The meeting wrapped up just before 6 p.m., but no candidate was announced.
The UNC Board of Governors went into closed session, citing exceptions within the state open meeting laws, to hear a report from the board "search committee and candidate review," according to the posted tentative agenda.
The meeting went ahead even after House Speaker Tim Moore, R-Cleveland, and Senate leader Phil Berger, R-Rockingham, wrote to board members Thursday. The two cautioned the 32-member voting board against acting contrary to a bill on Gov. Pat McCrory's desk that would require the board to consider at least three final candidates.
"Any action or process undertaken by the board that goes against the will of the elected members of the General Assembly would not be viewed favorably and would undermine the trust the General Assembly has placed in the board," Berger and Moore wrote. Board members are elected by the House and Senate.
The board is looking for a replacement for President Tom Ross, who is being pushed out of the job early next year by university governing board members who said they wanted a change.
The leading candidate appears to be Margaret Spellings, who served as Secretary of Education under President George Bush.
But Spellings is not the only finalist for the job of President of the UNC System. That's according to members of the UNC Board of Governors who have spoken with ABC 11 but want to remain anonymous.
One said the gathering was "civil and productive."
They were presented not only with a chance to meet Spellings in person but the consultant hired to assist in the search also presented board members with the resumes of four other candidates.
Our sources did not reveal the names of any of those other candidates.
The search for a new UNC President began in January after a new Republican majority on the board forced out Ross, a Democrat, who will leave at the end of the year.
Talk of Spellings' candidacy were confirmed Friday when she walked into the SAS Software auditorium in Cary where the board was meeting before a vote was taken to close the meeting.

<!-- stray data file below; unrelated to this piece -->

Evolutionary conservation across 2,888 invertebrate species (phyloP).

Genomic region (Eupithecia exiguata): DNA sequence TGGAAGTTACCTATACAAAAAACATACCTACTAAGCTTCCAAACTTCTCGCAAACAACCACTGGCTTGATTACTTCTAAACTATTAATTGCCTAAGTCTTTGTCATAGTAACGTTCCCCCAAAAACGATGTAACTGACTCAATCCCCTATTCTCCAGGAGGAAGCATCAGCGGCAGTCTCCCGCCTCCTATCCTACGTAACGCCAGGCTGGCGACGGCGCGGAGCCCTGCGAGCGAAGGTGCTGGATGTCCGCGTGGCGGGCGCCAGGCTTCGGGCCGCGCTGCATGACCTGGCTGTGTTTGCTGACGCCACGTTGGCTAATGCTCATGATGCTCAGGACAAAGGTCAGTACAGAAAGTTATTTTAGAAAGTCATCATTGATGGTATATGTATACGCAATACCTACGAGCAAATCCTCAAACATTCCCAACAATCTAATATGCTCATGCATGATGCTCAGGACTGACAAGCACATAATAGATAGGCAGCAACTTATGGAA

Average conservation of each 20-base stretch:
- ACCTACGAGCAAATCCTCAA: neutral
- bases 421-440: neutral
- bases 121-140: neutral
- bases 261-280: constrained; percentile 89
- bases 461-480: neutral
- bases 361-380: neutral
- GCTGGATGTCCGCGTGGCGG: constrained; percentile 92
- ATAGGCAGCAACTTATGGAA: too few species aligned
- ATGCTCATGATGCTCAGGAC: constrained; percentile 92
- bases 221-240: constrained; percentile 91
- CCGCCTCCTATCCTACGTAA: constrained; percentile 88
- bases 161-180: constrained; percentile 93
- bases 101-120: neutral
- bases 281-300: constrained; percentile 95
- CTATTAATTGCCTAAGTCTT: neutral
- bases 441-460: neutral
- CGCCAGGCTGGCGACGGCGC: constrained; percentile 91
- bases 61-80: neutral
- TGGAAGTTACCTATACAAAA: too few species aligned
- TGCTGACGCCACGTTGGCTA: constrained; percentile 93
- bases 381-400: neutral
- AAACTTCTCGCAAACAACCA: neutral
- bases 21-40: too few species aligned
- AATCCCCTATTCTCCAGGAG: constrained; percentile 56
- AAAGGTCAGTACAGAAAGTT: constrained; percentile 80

A photographer for North Carolina Policy Watch was taking a picture of former state legislator Thom Goolsby, a Republican who is now a member of the board.
He later realized that Spellings was standing to the left of Goolsby in the picture.
Goolsby created a stir when he sent an email to Board Chairman John Fennebresque asking him to step down after the chairman announced today's emergency meeting.
He was joined in that call by other Republicans on the board and in the state legislature.
They believe the search led by Fennebresque has not been transparent enough.
They are also upset that an emergency meeting was called when some members couldn't attend and called to meet just one candidate.
A bill passed by the legislature in its latest session and scheduled to go into effect in just weeks, requires that the search committee present at least three candidates.
Sources in today's meeting tell ABC 11 that Fennebresque left the meeting for more than an hour as members met Spellings.
It was a tactic one of his critics praised saying the chairman removed his "lightning rod" personality from the meeting.
That critic says it was an unspoken consensus that today's meeting was not the time or place to address concerns about the chairman but predicted Fennebresque's tenure might end after a search for a president is completed.
A number of board Republicans who are upset with the chairman are pleased that Spellings, the Education Secretary under George W. Bush, is a candidate and fear scaring her off if the barbs aimed at Fennebresque aren't quelled during the search.
After the meeting Fennebresque told ABC 11's Ed Crump "It was a productive meeting" but wouldn't comment further.
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